TYRE, LEBANON, FEB. 18 -- Around-the-clock searches by U.N. peace-keeping troops and Shiite Moslem militiamen in the muddy countryside of southern Lebanon turned up no sign today of U.S. Marine Lt. Col. William R. Higgins, the head of a U.N. observer group who was kidnaped by gunmen near here yesterday.

An anonymous caller in Beirut claimed responsibility for the kidnaping on behalf of a previously unknown group called the Islamic Revolutionary Brigades, but authorities were unsure of its authenticity and most suspicions pointed toward one of the area's many militant, pro-Iranian factions.

The caller, in a telephone conversation with an international news agency in Beirut, accused Higgins of being "one of the directors of the CIA in southern Lebanon." He said the "hostage will not be freed until after his trial," and said the captors would follow up with another statement accompanied by a picture of the missing American -- the method other groups have used to prove that they are holding a captive.

Higgins, 43, who heads the 75-man Lebanon Group of the U.N. Truce Supervision Organization, was seized by gunmen and taken to an unknown destination yesterday as he was driving by himself, behind another U.N. car, enroute from Tyre to U.N. troop headquarters in Naqurah, near the Israeli border.

Abdel Majeed Saleh, the political commander of the Shiite Amal movement in southern Lebanon, who had met here with Higgins and his aides for 1 1/2 hours just before he was intercepted, said the American was probably "the captive of the same people holding other foreign hostages in Lebanon." Most are being held by pro-Iranian factions.

Speaking at his home here, four miles north of Ras Ain, where Higgins was ambushed, Saleh said that there appeared to be a "determination to destroy an international sphere of influence in Lebanon and its humanitarian organizations for the sake of swapping any foreigner within reach for prisoners abroad."

Although he did not name the Iranian-sponsored Hezbollah, Saleh clearly was referring to their hostage-taking strategy in Lebanon.

Hezbollah's clergy and followers appeared nervous and edgy in the Tyre area today and largely kept a low profile. Some were seen racing through U.N. checkpoints on the coastal road just north of Tyre, refusing to stop.

Timor Goksel, spokesman for the U.N. peace-keeping force, said in a telephone interview that there were no leads as to where Higgins had been taken.

Shiite Amal militiamen, in coordination with U.N. troops, checked cars and expanded a 24-hour hunt for Higgins in rural villages. Amal fighters said they were under "strict orders" to find Higgins and not to sleep before locating him.

Amal officials said fog, rain and poor visibility had helped the kidnapers and prevented effective searches by U.N. helicopters.

U.N. Undersecretary General Marrack Goulding cut short a visit to Damascus and flew back to Beirut today upon hearing of Higgins' disappearance. He met with Lebanese President Amin Gemayel and later condemned the kidnaping.

"Here is an American who came to Lebanon to take part in an enterprise set up to assist the withdrawal of Israeli troops from Lebanon, to support Lebanese sovereignty and Lebanese state institutions," Goulding said.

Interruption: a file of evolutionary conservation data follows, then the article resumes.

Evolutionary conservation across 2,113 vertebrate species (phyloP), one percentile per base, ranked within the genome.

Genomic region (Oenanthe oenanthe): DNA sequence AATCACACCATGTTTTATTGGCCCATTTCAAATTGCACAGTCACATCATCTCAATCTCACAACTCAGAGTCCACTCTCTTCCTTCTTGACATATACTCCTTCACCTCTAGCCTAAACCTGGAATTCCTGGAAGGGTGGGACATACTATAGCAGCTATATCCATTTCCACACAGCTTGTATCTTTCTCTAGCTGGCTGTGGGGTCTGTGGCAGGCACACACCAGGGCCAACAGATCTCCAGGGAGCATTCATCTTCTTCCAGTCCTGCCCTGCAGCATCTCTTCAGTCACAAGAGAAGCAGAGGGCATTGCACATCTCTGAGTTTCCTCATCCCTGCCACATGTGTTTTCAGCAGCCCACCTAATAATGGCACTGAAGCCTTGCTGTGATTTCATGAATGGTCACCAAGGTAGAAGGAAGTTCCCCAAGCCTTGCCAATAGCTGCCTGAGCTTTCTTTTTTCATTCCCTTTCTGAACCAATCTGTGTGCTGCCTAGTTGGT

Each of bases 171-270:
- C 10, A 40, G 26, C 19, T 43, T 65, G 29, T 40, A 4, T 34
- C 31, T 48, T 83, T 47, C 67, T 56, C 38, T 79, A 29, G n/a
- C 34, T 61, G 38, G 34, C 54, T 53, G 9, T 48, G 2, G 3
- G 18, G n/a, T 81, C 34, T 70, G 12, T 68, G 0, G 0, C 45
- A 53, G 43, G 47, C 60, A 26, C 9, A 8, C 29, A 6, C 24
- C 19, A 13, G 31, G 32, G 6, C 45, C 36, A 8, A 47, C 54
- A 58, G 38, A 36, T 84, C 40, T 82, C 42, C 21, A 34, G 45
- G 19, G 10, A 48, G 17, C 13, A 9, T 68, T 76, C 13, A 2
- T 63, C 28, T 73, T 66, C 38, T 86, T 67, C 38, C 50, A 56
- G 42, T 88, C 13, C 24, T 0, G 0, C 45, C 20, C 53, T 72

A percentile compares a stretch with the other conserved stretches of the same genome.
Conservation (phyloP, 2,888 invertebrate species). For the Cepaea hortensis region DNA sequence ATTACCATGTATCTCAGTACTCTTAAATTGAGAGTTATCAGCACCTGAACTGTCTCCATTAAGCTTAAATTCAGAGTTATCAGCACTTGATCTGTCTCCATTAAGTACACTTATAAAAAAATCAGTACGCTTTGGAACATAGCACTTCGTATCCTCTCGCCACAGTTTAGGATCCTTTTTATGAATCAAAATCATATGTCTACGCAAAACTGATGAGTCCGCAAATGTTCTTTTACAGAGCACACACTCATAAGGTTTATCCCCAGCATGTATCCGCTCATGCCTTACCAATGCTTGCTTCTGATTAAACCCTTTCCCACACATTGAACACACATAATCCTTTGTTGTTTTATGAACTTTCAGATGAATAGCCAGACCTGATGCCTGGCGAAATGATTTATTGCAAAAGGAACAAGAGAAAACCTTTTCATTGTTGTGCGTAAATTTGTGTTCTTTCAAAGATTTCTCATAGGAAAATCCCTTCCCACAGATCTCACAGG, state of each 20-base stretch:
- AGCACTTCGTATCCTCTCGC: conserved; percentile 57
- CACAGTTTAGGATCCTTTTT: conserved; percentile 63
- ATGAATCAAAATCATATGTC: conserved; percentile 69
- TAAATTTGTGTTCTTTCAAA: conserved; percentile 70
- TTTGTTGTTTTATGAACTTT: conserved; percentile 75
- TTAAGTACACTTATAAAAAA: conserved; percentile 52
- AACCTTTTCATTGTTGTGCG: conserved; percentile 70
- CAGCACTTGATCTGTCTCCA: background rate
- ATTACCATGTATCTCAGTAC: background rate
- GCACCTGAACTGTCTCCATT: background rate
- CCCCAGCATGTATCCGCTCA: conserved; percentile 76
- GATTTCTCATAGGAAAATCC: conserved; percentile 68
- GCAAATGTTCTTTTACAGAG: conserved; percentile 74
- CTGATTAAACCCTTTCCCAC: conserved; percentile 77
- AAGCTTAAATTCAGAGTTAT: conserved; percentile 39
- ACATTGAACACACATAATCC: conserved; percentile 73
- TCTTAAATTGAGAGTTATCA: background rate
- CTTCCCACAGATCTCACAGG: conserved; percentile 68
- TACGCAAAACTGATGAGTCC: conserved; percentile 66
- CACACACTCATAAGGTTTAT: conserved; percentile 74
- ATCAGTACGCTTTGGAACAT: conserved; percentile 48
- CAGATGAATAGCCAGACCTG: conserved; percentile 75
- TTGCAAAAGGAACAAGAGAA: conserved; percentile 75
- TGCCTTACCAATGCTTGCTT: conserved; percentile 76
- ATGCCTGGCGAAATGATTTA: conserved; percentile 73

"When you have a situation in which three international staff have been taken hostage within two weeks, that is a very serious situation," he added, referring to the abduction two weeks ago of two senior Scandinavian officials with the U.N. Relief and Works Agency in Sidon.

In New York, U.N. spokesman Mario Zamorano said that the purpose of Goulding's visit to Gemayel was to "stress the need for this matter to be resolved as speedily as possible." He said Goulding drew the Lebanese government's attention "to the possible implications for United Nations activities in Lebanon of the fact that three United Nations officials have been kidnaped during the last two weeks" -- a statement seen in New York and here as a warning that U.N. agencies may further cut back their activities here.

"We don't know who did it," Goulding said. "We do not know why they did it. But what I can say is that these incidents do obviously have an effect on the readiness of governments to send their people whether as military or civilians to work in Lebanon."

Aly Yassin, a fundamentalist Shiite religious leader in Tyre, speculated, however, that Higgins had been singled out for kidnaping primarily because he was an American, not because he was a member of a U.N.-affiliated organization.

Goksel said Higgins had believed he was safe traveling in this area of southern Lebanon because he was the chief of his unit. Other Americans in his group are largely confined to U.N. headquarters in Naqurah, near the Israeli border.

Diplomatic sources in Beirut said Higgins was considered to be somewhat of a "cowboy" and appeared overly confident in his venture to travel to the Tyre area.

Saleh said Higgins' visit here was his second in three months.

Goksel said there had been no previous threats or indications that Higgins was in any danger as a U.N. officer. He was wearing his U.S. Marine Corps uniform along with the U.N. insignia and blue beret at the time of his abduction.